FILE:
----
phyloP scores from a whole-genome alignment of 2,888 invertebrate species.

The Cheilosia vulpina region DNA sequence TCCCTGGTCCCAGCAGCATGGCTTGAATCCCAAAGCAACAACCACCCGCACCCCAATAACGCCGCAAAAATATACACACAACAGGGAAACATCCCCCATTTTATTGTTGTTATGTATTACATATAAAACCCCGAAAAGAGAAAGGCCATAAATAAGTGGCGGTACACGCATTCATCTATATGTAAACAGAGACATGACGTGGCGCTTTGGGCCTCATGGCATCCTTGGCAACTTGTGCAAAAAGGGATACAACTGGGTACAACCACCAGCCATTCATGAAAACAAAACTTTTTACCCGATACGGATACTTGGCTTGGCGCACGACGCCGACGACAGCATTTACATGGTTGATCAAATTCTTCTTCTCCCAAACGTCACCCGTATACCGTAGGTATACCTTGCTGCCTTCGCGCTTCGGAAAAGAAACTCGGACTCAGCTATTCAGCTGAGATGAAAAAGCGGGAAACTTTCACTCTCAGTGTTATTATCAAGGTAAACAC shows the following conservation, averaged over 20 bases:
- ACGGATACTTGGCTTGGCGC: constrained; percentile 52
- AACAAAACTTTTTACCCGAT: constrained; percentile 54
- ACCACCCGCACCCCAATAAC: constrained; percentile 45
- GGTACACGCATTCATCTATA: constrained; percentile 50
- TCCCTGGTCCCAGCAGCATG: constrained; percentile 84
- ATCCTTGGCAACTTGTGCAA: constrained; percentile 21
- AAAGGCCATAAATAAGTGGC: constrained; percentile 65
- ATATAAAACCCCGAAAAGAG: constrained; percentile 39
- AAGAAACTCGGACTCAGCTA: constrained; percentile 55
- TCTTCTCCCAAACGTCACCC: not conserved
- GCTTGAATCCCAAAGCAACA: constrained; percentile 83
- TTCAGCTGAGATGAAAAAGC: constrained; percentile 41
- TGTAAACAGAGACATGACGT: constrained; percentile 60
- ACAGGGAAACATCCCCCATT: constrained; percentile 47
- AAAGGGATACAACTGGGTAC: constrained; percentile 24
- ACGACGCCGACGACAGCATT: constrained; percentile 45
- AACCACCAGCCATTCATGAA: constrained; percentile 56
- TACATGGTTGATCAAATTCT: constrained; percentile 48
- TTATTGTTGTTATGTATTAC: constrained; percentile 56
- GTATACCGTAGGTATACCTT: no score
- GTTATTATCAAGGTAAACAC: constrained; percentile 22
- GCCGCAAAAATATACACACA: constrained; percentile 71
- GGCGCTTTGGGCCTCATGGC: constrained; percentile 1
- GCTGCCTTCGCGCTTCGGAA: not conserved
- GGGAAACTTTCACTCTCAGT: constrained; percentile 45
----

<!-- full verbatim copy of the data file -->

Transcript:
phyloP scores from a whole-genome alignment of 2,888 invertebrate species.

The Cheilosia vulpina region DNA sequence TCCCTGGTCCCAGCAGCATGGCTTGAATCCCAAAGCAACAACCACCCGCACCCCAATAACGCCGCAAAAATATACACACAACAGGGAAACATCCCCCATTTTATTGTTGTTATGTATTACATATAAAACCCCGAAAAGAGAAAGGCCATAAATAAGTGGCGGTACACGCATTCATCTATATGTAAACAGAGACATGACGTGGCGCTTTGGGCCTCATGGCATCCTTGGCAACTTGTGCAAAAAGGGATACAACTGGGTACAACCACCAGCCATTCATGAAAACAAAACTTTTTACCCGATACGGATACTTGGCTTGGCGCACGACGCCGACGACAGCATTTACATGGTTGATCAAATTCTTCTTCTCCCAAACGTCACCCGTATACCGTAGGTATACCTTGCTGCCTTCGCGCTTCGGAAAAGAAACTCGGACTCAGCTATTCAGCTGAGATGAAAAAGCGGGAAACTTTCACTCTCAGTGTTATTATCAAGGTAAACAC shows the following conservation, averaged over 20 bases:
- ACGGATACTTGGCTTGGCGC: constrained; percentile 52
- AACAAAACTTTTTACCCGAT: constrained; percentile 54
- ACCACCCGCACCCCAATAAC: constrained; percentile 45
- GGTACACGCATTCATCTATA: constrained; percentile 50
- TCCCTGGTCCCAGCAGCATG: constrained; percentile 84
- ATCCTTGGCAACTTGTGCAA: constrained; percentile 21
- AAAGGCCATAAATAAGTGGC: constrained; percentile 65
- ATATAAAACCCCGAAAAGAG: constrained; percentile 39
- AAGAAACTCGGACTCAGCTA: constrained; percentile 55
- TCTTCTCCCAAACGTCACCC: not conserved
- GCTTGAATCCCAAAGCAACA: constrained; percentile 83
- TTCAGCTGAGATGAAAAAGC: constrained; percentile 41
- TGTAAACAGAGACATGACGT: constrained; percentile 60
- ACAGGGAAACATCCCCCATT: constrained; percentile 47
- AAAGGGATACAACTGGGTAC: constrained; percentile 24
- ACGACGCCGACGACAGCATT: constrained; percentile 45
- AACCACCAGCCATTCATGAA: constrained; percentile 56
- TACATGGTTGATCAAATTCT: constrained; percentile 48
- TTATTGTTGTTATGTATTAC: constrained; percentile 56
- GTATACCGTAGGTATACCTT: no score
- GTTATTATCAAGGTAAACAC: constrained; percentile 22
- GCCGCAAAAATATACACACA: constrained; percentile 71
- GGCGCTTTGGGCCTCATGGC: constrained; percentile 1
- GCTGCCTTCGCGCTTCGGAA: not conserved
- GGGAAACTTTCACTCTCAGT: constrained; percentile 45